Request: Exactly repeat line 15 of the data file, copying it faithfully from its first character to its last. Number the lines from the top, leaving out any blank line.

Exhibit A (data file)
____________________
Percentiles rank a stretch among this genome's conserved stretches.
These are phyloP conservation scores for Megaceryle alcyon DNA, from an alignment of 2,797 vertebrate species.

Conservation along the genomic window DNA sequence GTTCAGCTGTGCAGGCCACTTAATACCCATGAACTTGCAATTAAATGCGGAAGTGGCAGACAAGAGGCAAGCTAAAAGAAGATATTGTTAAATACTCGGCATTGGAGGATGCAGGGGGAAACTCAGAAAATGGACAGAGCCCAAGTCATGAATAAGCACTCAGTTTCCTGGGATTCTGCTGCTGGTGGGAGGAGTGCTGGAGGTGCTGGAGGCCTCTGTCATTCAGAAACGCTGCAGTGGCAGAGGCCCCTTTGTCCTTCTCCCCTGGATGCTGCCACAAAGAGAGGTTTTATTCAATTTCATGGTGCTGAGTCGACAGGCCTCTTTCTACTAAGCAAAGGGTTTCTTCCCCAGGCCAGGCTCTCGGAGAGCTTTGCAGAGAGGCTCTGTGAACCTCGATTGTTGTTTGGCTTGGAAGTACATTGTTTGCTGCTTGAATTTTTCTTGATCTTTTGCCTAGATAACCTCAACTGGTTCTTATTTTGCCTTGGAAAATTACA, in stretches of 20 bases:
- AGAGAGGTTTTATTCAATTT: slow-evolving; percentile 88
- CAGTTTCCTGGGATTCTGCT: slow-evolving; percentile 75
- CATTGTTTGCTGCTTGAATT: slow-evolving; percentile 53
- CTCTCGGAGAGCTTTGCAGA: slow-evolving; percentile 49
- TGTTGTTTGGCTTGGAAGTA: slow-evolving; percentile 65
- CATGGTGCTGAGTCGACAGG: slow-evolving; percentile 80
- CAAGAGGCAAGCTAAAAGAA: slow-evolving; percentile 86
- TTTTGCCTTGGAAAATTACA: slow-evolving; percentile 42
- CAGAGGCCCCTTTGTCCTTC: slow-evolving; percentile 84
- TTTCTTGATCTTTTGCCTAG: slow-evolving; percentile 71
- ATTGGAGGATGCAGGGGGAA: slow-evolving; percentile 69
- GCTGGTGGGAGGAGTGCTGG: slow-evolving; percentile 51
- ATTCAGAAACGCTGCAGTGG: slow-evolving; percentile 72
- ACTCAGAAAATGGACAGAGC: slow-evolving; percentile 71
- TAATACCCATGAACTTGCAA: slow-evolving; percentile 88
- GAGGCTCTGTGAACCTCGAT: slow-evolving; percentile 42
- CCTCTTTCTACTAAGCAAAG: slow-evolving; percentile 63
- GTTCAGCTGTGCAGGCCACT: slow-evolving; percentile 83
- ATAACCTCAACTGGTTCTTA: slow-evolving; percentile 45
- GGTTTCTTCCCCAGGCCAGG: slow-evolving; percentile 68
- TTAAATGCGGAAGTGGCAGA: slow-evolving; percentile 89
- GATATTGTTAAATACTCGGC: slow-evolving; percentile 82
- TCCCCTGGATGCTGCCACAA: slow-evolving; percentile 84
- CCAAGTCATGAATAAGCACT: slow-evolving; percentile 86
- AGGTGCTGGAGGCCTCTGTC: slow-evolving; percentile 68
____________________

- GCTGGTGGGAGGAGTGCTGG: slow-evolving; percentile 51